“Social Power and China’s Early Industrial Revolution, 1000 –1300 A.D.” by Ronald A. EDWARDS
Ronald A. EDWARDS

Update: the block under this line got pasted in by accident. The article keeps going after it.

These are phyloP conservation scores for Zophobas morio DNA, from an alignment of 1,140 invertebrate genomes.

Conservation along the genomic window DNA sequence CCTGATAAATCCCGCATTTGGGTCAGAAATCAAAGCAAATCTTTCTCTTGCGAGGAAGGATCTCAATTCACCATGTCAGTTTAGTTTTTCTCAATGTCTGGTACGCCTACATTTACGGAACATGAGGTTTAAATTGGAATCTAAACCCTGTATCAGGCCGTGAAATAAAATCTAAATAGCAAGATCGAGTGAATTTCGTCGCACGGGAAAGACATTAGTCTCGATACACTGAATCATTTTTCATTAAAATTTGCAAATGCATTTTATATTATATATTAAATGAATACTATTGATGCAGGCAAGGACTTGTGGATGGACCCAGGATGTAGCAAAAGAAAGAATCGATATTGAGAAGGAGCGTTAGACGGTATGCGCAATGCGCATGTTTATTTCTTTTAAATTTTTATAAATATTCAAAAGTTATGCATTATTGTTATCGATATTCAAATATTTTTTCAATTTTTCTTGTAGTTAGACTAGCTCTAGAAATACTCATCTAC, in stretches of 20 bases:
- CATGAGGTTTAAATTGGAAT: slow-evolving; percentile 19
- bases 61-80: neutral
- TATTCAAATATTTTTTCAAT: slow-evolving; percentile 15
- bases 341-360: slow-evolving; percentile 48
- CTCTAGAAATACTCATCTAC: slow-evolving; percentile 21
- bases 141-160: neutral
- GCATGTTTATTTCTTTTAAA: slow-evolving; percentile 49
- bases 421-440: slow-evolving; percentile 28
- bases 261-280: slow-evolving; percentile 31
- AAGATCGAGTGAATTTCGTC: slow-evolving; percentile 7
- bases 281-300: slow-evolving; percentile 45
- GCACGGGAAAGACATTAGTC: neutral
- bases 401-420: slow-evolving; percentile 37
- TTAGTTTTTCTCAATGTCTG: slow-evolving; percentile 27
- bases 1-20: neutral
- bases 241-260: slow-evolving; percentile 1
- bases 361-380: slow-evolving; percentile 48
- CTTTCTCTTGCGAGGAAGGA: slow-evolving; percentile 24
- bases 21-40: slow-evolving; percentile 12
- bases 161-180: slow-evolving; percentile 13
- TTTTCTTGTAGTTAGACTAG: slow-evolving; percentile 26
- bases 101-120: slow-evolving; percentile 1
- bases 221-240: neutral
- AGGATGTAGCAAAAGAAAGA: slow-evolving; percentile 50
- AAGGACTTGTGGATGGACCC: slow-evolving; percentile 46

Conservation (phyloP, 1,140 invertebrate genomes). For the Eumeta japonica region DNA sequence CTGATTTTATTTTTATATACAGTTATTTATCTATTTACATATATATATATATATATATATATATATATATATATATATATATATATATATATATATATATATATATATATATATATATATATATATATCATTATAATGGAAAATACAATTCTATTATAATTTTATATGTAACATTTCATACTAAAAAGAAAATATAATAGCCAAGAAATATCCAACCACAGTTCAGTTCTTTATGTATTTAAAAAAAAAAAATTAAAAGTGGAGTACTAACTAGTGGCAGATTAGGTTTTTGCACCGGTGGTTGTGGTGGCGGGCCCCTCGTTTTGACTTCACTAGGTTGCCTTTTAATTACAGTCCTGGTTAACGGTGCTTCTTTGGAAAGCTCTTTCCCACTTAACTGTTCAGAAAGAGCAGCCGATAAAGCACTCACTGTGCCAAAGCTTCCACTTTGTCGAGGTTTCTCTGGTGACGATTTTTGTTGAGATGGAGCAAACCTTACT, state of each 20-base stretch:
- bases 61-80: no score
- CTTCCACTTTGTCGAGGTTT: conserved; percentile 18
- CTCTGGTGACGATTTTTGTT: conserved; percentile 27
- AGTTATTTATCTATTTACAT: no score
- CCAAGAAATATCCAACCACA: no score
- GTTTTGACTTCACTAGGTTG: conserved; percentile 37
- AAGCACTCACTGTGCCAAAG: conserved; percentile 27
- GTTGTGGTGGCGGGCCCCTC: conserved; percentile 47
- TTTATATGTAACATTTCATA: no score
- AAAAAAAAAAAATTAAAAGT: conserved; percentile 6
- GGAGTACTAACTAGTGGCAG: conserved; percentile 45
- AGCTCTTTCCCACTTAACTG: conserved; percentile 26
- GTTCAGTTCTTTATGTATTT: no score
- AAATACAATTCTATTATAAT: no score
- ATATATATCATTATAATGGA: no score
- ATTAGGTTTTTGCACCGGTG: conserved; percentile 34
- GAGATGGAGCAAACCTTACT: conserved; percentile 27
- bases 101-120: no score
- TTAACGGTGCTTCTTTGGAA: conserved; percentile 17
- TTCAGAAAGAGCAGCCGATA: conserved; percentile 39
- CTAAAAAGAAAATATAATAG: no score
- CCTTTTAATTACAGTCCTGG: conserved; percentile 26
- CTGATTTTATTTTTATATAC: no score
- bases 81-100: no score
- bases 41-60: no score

During the millennium 250 B.C. to 750 A.D., China’s political institutions remained essentially unchanged while having a self-sufficient agrarian economy with per-capita GDP and population remaining more or less constant. A major civil war during the 755 –763 A.D. period initiated a transition away from a self-sufficient agrarian economy. Throughout China, local commercial markets appeared, developed and interconnected, creating national markets for some goods. Commerce and industry appeared on an unprecedented scale and the pace of technological innovation increased. These developments continued and accelerated during the 1000 –1300 A.D. period, during which time per-capita GDP and population roughly doubled and China emerged as the world’s technological leader. This raises an important question in political economy: “What gave rise to China’s early Industrial Revolution of 1000 – 1300?” I argue that from the civil war period (755 –763 A.D.) the political acceptance of regional military governors throughout China changed the power structure of Chinese society. This led to an important change in the property right system, protecting commercial and industrial interests, which led to China’s early Industrial Revolution.